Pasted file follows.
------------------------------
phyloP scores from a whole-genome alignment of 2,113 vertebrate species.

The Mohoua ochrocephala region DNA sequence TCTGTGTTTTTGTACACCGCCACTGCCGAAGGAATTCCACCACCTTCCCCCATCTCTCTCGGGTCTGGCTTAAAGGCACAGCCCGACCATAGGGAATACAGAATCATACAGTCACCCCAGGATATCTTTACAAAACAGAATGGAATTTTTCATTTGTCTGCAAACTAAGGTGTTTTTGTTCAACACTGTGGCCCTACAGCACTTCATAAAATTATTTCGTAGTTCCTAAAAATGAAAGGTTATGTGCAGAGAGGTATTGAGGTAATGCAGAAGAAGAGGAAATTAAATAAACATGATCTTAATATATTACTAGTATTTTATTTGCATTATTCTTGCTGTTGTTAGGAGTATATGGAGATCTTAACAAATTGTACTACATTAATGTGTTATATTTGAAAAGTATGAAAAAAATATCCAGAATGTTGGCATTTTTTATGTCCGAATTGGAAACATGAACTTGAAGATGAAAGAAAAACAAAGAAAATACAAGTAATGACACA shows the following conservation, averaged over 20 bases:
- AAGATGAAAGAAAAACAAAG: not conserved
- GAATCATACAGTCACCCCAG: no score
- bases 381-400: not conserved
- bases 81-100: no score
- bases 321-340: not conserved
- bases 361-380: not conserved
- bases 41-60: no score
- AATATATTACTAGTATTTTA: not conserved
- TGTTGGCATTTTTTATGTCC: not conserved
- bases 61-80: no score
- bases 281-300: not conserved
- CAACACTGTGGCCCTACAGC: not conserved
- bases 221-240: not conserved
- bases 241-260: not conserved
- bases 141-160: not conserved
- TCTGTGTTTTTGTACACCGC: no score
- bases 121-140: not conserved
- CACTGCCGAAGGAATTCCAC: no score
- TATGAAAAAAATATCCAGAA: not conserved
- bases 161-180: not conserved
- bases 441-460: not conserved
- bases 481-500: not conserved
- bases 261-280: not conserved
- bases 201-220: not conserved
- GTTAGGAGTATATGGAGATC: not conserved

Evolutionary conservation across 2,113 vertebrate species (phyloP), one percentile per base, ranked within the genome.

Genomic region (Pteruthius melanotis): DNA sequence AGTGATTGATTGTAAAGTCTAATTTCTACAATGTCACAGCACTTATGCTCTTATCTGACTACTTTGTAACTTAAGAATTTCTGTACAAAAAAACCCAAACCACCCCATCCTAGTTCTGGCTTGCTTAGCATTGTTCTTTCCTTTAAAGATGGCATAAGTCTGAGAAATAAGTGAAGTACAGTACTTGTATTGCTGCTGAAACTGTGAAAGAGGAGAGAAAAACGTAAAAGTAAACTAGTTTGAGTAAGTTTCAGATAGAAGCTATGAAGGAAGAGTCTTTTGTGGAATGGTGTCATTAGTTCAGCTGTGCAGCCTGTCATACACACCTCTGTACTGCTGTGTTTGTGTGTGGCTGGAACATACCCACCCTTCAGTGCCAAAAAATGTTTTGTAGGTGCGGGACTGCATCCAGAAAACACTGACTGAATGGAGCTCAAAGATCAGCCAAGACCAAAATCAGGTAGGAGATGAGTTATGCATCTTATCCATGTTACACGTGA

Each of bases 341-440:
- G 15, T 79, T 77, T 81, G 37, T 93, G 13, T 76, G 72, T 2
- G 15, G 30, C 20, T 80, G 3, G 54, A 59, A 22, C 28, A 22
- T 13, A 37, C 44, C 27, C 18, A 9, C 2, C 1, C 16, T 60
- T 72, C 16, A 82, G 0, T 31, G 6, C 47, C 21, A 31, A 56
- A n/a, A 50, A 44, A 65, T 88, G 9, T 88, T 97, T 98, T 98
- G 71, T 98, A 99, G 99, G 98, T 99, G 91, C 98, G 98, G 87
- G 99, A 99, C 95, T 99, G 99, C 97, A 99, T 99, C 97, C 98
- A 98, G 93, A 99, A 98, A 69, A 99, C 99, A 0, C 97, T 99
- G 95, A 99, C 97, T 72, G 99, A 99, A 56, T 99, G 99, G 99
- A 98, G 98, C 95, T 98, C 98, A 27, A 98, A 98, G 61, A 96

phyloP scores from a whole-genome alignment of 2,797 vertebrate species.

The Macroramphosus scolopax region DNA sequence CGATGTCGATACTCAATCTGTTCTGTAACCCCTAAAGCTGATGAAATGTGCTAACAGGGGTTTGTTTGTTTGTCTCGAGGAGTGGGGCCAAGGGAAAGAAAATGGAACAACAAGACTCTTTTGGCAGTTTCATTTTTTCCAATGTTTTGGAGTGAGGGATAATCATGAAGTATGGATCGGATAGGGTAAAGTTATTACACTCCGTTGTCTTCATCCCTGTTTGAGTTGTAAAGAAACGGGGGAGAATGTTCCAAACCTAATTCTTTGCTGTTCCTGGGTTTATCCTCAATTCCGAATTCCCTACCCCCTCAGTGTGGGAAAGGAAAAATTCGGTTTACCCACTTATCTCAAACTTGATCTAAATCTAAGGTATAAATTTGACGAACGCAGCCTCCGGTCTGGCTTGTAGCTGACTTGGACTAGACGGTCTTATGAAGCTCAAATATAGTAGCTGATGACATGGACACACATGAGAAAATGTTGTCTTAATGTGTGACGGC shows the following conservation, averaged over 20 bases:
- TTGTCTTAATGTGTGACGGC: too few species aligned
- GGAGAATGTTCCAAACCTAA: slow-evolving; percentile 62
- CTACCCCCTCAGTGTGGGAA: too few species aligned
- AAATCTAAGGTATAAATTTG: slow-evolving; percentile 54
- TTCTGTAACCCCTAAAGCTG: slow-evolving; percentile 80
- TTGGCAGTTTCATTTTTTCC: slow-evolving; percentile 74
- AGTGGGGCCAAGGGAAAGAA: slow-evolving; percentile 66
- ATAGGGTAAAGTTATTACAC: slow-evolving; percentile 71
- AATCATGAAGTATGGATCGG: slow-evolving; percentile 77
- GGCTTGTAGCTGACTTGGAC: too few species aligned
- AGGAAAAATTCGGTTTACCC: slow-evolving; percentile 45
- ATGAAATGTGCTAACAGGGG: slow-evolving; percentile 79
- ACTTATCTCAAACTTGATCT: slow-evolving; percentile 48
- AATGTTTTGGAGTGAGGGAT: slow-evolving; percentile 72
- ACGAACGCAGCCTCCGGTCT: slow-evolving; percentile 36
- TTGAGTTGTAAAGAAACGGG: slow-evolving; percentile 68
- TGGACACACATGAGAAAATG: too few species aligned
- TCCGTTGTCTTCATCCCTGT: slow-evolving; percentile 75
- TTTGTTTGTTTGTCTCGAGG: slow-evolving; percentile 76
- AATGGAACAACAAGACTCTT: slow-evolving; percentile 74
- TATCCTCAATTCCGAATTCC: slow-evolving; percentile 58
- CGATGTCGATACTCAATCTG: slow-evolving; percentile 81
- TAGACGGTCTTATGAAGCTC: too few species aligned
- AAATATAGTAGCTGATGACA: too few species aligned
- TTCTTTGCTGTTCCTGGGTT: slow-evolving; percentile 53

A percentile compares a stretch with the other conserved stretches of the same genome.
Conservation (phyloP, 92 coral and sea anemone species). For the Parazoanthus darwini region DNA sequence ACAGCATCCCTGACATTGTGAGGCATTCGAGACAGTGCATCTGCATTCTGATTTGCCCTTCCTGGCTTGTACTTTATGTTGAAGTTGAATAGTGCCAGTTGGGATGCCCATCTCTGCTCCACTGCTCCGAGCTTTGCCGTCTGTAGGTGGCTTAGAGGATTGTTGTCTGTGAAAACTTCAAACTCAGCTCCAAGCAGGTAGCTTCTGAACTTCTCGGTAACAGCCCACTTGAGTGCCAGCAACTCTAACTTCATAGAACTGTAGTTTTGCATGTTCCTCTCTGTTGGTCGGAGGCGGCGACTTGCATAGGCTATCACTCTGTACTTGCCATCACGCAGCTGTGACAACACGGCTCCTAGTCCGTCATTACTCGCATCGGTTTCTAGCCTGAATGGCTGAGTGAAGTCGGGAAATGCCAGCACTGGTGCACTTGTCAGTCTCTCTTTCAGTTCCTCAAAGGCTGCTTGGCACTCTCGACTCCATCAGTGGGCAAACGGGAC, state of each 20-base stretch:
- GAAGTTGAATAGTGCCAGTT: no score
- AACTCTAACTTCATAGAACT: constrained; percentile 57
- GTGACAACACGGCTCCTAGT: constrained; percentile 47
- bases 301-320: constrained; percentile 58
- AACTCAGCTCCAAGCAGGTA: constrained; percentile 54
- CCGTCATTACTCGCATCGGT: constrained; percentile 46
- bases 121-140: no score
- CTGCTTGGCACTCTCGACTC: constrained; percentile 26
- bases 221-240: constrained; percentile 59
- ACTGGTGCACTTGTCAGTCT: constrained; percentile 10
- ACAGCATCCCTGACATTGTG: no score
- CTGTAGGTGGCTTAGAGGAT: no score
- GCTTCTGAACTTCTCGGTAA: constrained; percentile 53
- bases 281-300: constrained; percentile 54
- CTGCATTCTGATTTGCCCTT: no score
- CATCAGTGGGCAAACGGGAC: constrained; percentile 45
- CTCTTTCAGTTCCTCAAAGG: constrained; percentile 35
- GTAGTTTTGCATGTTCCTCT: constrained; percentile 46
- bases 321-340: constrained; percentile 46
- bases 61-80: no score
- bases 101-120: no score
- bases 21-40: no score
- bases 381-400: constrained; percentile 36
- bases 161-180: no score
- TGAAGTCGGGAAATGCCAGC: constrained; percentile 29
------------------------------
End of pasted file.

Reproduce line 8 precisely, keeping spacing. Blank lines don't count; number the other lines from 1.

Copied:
- bases 361-380: not conserved